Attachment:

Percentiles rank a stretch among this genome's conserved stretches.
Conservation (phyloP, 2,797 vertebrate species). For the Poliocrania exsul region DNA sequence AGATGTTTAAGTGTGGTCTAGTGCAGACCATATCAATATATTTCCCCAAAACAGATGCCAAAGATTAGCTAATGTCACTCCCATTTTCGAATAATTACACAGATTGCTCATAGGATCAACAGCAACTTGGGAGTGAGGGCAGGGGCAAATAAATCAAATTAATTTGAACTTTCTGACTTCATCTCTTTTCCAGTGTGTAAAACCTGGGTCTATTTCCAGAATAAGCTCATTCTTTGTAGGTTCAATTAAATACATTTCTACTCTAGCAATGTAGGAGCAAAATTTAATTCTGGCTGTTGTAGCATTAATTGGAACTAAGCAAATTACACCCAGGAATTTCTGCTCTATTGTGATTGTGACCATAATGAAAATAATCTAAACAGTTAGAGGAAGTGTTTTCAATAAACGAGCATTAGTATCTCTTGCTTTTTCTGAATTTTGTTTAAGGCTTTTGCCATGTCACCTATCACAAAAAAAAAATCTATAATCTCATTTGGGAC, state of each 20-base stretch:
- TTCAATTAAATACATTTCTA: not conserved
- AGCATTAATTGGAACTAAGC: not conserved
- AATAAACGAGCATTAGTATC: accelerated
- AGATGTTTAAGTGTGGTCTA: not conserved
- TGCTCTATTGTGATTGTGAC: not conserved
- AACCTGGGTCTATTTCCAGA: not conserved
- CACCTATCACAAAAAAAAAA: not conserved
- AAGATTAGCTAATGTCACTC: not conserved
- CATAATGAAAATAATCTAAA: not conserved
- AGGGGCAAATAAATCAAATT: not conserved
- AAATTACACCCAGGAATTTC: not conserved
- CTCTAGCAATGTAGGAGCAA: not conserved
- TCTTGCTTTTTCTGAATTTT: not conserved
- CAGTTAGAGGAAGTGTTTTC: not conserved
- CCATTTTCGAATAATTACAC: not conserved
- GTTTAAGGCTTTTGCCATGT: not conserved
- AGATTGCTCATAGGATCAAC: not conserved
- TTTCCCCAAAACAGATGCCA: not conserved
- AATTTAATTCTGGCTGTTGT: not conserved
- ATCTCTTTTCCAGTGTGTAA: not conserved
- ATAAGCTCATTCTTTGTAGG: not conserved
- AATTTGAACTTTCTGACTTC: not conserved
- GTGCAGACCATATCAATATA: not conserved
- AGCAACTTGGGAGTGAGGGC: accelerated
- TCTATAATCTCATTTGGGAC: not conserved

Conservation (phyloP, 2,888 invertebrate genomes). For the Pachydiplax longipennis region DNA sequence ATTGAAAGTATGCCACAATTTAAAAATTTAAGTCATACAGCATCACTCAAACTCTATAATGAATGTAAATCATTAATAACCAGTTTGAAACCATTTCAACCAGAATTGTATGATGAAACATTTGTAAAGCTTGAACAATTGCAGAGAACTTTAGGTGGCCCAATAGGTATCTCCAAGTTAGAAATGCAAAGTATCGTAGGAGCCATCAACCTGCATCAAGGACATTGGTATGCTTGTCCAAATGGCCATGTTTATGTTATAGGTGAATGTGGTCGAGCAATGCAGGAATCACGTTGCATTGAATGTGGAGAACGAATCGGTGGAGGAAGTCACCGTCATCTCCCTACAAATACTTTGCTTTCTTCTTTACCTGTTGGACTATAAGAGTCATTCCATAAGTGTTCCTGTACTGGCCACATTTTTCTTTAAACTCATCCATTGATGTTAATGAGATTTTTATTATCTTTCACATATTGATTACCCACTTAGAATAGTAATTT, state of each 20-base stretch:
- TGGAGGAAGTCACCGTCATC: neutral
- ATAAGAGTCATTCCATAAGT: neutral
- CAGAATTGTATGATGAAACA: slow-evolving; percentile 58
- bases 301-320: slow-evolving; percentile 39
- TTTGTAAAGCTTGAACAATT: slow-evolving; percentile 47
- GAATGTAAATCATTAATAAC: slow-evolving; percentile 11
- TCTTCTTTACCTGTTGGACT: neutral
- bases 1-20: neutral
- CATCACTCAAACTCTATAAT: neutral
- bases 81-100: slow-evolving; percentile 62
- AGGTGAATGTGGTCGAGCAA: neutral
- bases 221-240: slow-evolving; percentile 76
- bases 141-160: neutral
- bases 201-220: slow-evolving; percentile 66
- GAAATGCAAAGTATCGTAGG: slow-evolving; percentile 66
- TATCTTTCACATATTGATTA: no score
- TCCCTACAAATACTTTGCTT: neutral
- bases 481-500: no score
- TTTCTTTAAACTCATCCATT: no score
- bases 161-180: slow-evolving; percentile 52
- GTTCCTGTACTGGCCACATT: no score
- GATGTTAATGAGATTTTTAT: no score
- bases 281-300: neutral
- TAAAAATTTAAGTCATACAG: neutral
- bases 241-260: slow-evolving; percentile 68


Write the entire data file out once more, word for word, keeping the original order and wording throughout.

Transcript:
Percentiles rank a stretch among this genome's conserved stretches.
Conservation (phyloP, 2,797 vertebrate species). For the Poliocrania exsul region DNA sequence AGATGTTTAAGTGTGGTCTAGTGCAGACCATATCAATATATTTCCCCAAAACAGATGCCAAAGATTAGCTAATGTCACTCCCATTTTCGAATAATTACACAGATTGCTCATAGGATCAACAGCAACTTGGGAGTGAGGGCAGGGGCAAATAAATCAAATTAATTTGAACTTTCTGACTTCATCTCTTTTCCAGTGTGTAAAACCTGGGTCTATTTCCAGAATAAGCTCATTCTTTGTAGGTTCAATTAAATACATTTCTACTCTAGCAATGTAGGAGCAAAATTTAATTCTGGCTGTTGTAGCATTAATTGGAACTAAGCAAATTACACCCAGGAATTTCTGCTCTATTGTGATTGTGACCATAATGAAAATAATCTAAACAGTTAGAGGAAGTGTTTTCAATAAACGAGCATTAGTATCTCTTGCTTTTTCTGAATTTTGTTTAAGGCTTTTGCCATGTCACCTATCACAAAAAAAAAATCTATAATCTCATTTGGGAC, state of each 20-base stretch:
- TTCAATTAAATACATTTCTA: not conserved
- AGCATTAATTGGAACTAAGC: not conserved
- AATAAACGAGCATTAGTATC: accelerated
- AGATGTTTAAGTGTGGTCTA: not conserved
- TGCTCTATTGTGATTGTGAC: not conserved
- AACCTGGGTCTATTTCCAGA: not conserved
- CACCTATCACAAAAAAAAAA: not conserved
- AAGATTAGCTAATGTCACTC: not conserved
- CATAATGAAAATAATCTAAA: not conserved
- AGGGGCAAATAAATCAAATT: not conserved
- AAATTACACCCAGGAATTTC: not conserved
- CTCTAGCAATGTAGGAGCAA: not conserved
- TCTTGCTTTTTCTGAATTTT: not conserved
- CAGTTAGAGGAAGTGTTTTC: not conserved
- CCATTTTCGAATAATTACAC: not conserved
- GTTTAAGGCTTTTGCCATGT: not conserved
- AGATTGCTCATAGGATCAAC: not conserved
- TTTCCCCAAAACAGATGCCA: not conserved
- AATTTAATTCTGGCTGTTGT: not conserved
- ATCTCTTTTCCAGTGTGTAA: not conserved
- ATAAGCTCATTCTTTGTAGG: not conserved
- AATTTGAACTTTCTGACTTC: not conserved
- GTGCAGACCATATCAATATA: not conserved
- AGCAACTTGGGAGTGAGGGC: accelerated
- TCTATAATCTCATTTGGGAC: not conserved

Conservation (phyloP, 2,888 invertebrate genomes). For the Pachydiplax longipennis region DNA sequence ATTGAAAGTATGCCACAATTTAAAAATTTAAGTCATACAGCATCACTCAAACTCTATAATGAATGTAAATCATTAATAACCAGTTTGAAACCATTTCAACCAGAATTGTATGATGAAACATTTGTAAAGCTTGAACAATTGCAGAGAACTTTAGGTGGCCCAATAGGTATCTCCAAGTTAGAAATGCAAAGTATCGTAGGAGCCATCAACCTGCATCAAGGACATTGGTATGCTTGTCCAAATGGCCATGTTTATGTTATAGGTGAATGTGGTCGAGCAATGCAGGAATCACGTTGCATTGAATGTGGAGAACGAATCGGTGGAGGAAGTCACCGTCATCTCCCTACAAATACTTTGCTTTCTTCTTTACCTGTTGGACTATAAGAGTCATTCCATAAGTGTTCCTGTACTGGCCACATTTTTCTTTAAACTCATCCATTGATGTTAATGAGATTTTTATTATCTTTCACATATTGATTACCCACTTAGAATAGTAATTT, state of each 20-base stretch:
- TGGAGGAAGTCACCGTCATC: neutral
- ATAAGAGTCATTCCATAAGT: neutral
- CAGAATTGTATGATGAAACA: slow-evolving; percentile 58
- bases 301-320: slow-evolving; percentile 39
- TTTGTAAAGCTTGAACAATT: slow-evolving; percentile 47
- GAATGTAAATCATTAATAAC: slow-evolving; percentile 11
- TCTTCTTTACCTGTTGGACT: neutral
- bases 1-20: neutral
- CATCACTCAAACTCTATAAT: neutral
- bases 81-100: slow-evolving; percentile 62
- AGGTGAATGTGGTCGAGCAA: neutral
- bases 221-240: slow-evolving; percentile 76
- bases 141-160: neutral
- bases 201-220: slow-evolving; percentile 66
- GAAATGCAAAGTATCGTAGG: slow-evolving; percentile 66
- TATCTTTCACATATTGATTA: no score
- TCCCTACAAATACTTTGCTT: neutral
- bases 481-500: no score
- TTTCTTTAAACTCATCCATT: no score
- bases 161-180: slow-evolving; percentile 52
- GTTCCTGTACTGGCCACATT: no score
- GATGTTAATGAGATTTTTAT: no score
- bases 281-300: neutral
- TAAAAATTTAAGTCATACAG: neutral
- bases 241-260: slow-evolving; percentile 68